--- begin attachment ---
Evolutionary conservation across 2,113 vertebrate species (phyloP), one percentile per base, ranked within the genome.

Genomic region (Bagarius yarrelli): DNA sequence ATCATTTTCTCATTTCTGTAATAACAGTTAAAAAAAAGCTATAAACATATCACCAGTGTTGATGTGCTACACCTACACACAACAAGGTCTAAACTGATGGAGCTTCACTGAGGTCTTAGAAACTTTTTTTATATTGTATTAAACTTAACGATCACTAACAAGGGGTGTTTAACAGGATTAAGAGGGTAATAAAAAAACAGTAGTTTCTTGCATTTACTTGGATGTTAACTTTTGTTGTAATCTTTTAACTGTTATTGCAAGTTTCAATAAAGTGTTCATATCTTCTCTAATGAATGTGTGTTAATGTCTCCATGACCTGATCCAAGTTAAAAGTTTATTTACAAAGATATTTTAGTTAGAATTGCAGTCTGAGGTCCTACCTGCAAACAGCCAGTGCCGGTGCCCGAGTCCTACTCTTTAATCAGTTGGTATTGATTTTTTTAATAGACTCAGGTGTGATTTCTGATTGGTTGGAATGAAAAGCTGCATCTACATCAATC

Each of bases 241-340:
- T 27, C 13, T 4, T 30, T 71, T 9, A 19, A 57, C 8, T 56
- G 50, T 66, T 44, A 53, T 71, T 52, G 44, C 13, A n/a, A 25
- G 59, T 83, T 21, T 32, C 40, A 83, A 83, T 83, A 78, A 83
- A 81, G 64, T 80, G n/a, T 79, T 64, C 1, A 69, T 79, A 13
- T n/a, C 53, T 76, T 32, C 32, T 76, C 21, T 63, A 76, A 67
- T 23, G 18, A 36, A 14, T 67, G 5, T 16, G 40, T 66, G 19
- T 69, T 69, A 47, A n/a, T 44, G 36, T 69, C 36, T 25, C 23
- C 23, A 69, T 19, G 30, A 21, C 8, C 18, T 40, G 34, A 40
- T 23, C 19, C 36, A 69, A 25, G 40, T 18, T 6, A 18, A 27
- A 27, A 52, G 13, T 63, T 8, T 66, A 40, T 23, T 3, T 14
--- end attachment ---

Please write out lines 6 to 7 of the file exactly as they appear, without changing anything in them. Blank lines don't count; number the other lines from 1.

- G 59, T 83, T 21, T 32, C 40, A 83, A 83, T 83, A 78, A 83
- A 81, G 64, T 80, G n/a, T 79, T 64, C 1, A 69, T 79, A 13